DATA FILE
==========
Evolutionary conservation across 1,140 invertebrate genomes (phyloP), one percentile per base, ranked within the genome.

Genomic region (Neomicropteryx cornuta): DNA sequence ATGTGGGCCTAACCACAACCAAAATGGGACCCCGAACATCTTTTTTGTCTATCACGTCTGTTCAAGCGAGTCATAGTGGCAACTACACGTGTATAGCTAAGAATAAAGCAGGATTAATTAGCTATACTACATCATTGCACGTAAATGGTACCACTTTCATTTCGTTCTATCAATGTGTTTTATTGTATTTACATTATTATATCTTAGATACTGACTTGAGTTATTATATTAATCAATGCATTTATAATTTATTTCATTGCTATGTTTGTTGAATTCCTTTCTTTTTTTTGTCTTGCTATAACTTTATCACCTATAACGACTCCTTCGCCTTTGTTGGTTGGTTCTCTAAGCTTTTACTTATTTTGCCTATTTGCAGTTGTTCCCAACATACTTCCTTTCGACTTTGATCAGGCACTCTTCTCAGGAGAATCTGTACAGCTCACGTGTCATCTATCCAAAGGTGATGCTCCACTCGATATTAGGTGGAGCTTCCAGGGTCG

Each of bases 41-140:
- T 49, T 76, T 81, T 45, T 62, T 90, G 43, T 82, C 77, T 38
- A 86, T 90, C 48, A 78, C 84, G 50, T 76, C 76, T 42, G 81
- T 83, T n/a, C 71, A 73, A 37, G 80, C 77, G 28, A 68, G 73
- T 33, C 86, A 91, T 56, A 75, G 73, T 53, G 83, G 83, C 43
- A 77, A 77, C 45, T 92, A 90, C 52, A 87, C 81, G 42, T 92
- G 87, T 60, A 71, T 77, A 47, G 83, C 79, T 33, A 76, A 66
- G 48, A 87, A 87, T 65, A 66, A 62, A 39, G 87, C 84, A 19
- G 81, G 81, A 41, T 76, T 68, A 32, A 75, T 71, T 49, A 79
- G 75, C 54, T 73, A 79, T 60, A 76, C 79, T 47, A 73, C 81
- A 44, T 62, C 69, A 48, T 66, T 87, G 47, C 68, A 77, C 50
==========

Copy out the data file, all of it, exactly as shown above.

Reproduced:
Evolutionary conservation across 1,140 invertebrate genomes (phyloP), one percentile per base, ranked within the genome.

Genomic region (Neomicropteryx cornuta): DNA sequence ATGTGGGCCTAACCACAACCAAAATGGGACCCCGAACATCTTTTTTGTCTATCACGTCTGTTCAAGCGAGTCATAGTGGCAACTACACGTGTATAGCTAAGAATAAAGCAGGATTAATTAGCTATACTACATCATTGCACGTAAATGGTACCACTTTCATTTCGTTCTATCAATGTGTTTTATTGTATTTACATTATTATATCTTAGATACTGACTTGAGTTATTATATTAATCAATGCATTTATAATTTATTTCATTGCTATGTTTGTTGAATTCCTTTCTTTTTTTTGTCTTGCTATAACTTTATCACCTATAACGACTCCTTCGCCTTTGTTGGTTGGTTCTCTAAGCTTTTACTTATTTTGCCTATTTGCAGTTGTTCCCAACATACTTCCTTTCGACTTTGATCAGGCACTCTTCTCAGGAGAATCTGTACAGCTCACGTGTCATCTATCCAAAGGTGATGCTCCACTCGATATTAGGTGGAGCTTCCAGGGTCG

Each of bases 41-140:
- T 49, T 76, T 81, T 45, T 62, T 90, G 43, T 82, C 77, T 38
- A 86, T 90, C 48, A 78, C 84, G 50, T 76, C 76, T 42, G 81
- T 83, T n/a, C 71, A 73, A 37, G 80, C 77, G 28, A 68, G 73
- T 33, C 86, A 91, T 56, A 75, G 73, T 53, G 83, G 83, C 43
- A 77, A 77, C 45, T 92, A 90, C 52, A 87, C 81, G 42, T 92
- G 87, T 60, A 71, T 77, A 47, G 83, C 79, T 33, A 76, A 66
- G 48, A 87, A 87, T 65, A 66, A 62, A 39, G 87, C 84, A 19
- G 81, G 81, A 41, T 76, T 68, A 32, A 75, T 71, T 49, A 79
- G 75, C 54, T 73, A 79, T 60, A 76, C 79, T 47, A 73, C 81
- A 44, T 62, C 69, A 48, T 66, T 87, G 47, C 68, A 77, C 50